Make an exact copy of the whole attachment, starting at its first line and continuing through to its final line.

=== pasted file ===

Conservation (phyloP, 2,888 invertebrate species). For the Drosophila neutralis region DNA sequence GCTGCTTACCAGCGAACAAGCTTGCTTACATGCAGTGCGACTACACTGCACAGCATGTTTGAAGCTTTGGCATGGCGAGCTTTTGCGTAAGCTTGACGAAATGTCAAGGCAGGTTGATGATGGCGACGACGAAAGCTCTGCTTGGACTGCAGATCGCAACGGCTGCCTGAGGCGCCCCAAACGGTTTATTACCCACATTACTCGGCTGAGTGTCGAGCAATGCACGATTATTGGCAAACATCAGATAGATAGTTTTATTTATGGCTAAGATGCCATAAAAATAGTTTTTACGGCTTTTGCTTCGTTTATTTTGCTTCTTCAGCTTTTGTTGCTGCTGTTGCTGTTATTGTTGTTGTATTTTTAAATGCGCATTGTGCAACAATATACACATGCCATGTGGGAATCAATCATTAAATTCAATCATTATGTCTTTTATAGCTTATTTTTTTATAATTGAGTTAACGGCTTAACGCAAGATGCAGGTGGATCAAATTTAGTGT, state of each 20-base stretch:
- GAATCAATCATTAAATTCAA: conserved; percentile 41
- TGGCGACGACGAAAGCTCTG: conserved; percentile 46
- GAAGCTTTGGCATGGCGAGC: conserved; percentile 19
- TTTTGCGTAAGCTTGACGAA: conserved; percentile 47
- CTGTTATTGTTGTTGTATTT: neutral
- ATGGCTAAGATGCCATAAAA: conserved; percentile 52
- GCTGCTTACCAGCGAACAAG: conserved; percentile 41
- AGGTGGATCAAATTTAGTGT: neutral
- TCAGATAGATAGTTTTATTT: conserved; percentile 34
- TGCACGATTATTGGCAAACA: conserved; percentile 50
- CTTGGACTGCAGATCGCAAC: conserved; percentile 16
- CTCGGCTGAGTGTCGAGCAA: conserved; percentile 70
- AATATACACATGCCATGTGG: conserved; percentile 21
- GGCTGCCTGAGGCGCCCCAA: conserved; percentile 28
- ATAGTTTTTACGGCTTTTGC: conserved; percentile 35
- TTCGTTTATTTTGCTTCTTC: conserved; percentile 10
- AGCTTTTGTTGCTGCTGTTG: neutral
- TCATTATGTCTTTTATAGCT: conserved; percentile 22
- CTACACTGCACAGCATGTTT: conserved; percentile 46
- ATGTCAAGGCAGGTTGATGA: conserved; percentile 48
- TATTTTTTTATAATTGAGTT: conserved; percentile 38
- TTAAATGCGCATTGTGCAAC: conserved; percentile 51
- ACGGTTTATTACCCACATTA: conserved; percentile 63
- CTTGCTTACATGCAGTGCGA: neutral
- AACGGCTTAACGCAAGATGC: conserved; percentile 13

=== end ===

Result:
Conservation (phyloP, 2,888 invertebrate species). For the Drosophila neutralis region DNA sequence GCTGCTTACCAGCGAACAAGCTTGCTTACATGCAGTGCGACTACACTGCACAGCATGTTTGAAGCTTTGGCATGGCGAGCTTTTGCGTAAGCTTGACGAAATGTCAAGGCAGGTTGATGATGGCGACGACGAAAGCTCTGCTTGGACTGCAGATCGCAACGGCTGCCTGAGGCGCCCCAAACGGTTTATTACCCACATTACTCGGCTGAGTGTCGAGCAATGCACGATTATTGGCAAACATCAGATAGATAGTTTTATTTATGGCTAAGATGCCATAAAAATAGTTTTTACGGCTTTTGCTTCGTTTATTTTGCTTCTTCAGCTTTTGTTGCTGCTGTTGCTGTTATTGTTGTTGTATTTTTAAATGCGCATTGTGCAACAATATACACATGCCATGTGGGAATCAATCATTAAATTCAATCATTATGTCTTTTATAGCTTATTTTTTTATAATTGAGTTAACGGCTTAACGCAAGATGCAGGTGGATCAAATTTAGTGT, state of each 20-base stretch:
- GAATCAATCATTAAATTCAA: conserved; percentile 41
- TGGCGACGACGAAAGCTCTG: conserved; percentile 46
- GAAGCTTTGGCATGGCGAGC: conserved; percentile 19
- TTTTGCGTAAGCTTGACGAA: conserved; percentile 47
- CTGTTATTGTTGTTGTATTT: neutral
- ATGGCTAAGATGCCATAAAA: conserved; percentile 52
- GCTGCTTACCAGCGAACAAG: conserved; percentile 41
- AGGTGGATCAAATTTAGTGT: neutral
- TCAGATAGATAGTTTTATTT: conserved; percentile 34
- TGCACGATTATTGGCAAACA: conserved; percentile 50
- CTTGGACTGCAGATCGCAAC: conserved; percentile 16
- CTCGGCTGAGTGTCGAGCAA: conserved; percentile 70
- AATATACACATGCCATGTGG: conserved; percentile 21
- GGCTGCCTGAGGCGCCCCAA: conserved; percentile 28
- ATAGTTTTTACGGCTTTTGC: conserved; percentile 35
- TTCGTTTATTTTGCTTCTTC: conserved; percentile 10
- AGCTTTTGTTGCTGCTGTTG: neutral
- TCATTATGTCTTTTATAGCT: conserved; percentile 22
- CTACACTGCACAGCATGTTT: conserved; percentile 46
- ATGTCAAGGCAGGTTGATGA: conserved; percentile 48
- TATTTTTTTATAATTGAGTT: conserved; percentile 38
- TTAAATGCGCATTGTGCAAC: conserved; percentile 51
- ACGGTTTATTACCCACATTA: conserved; percentile 63
- CTTGCTTACATGCAGTGCGA: neutral
- AACGGCTTAACGCAAGATGC: conserved; percentile 13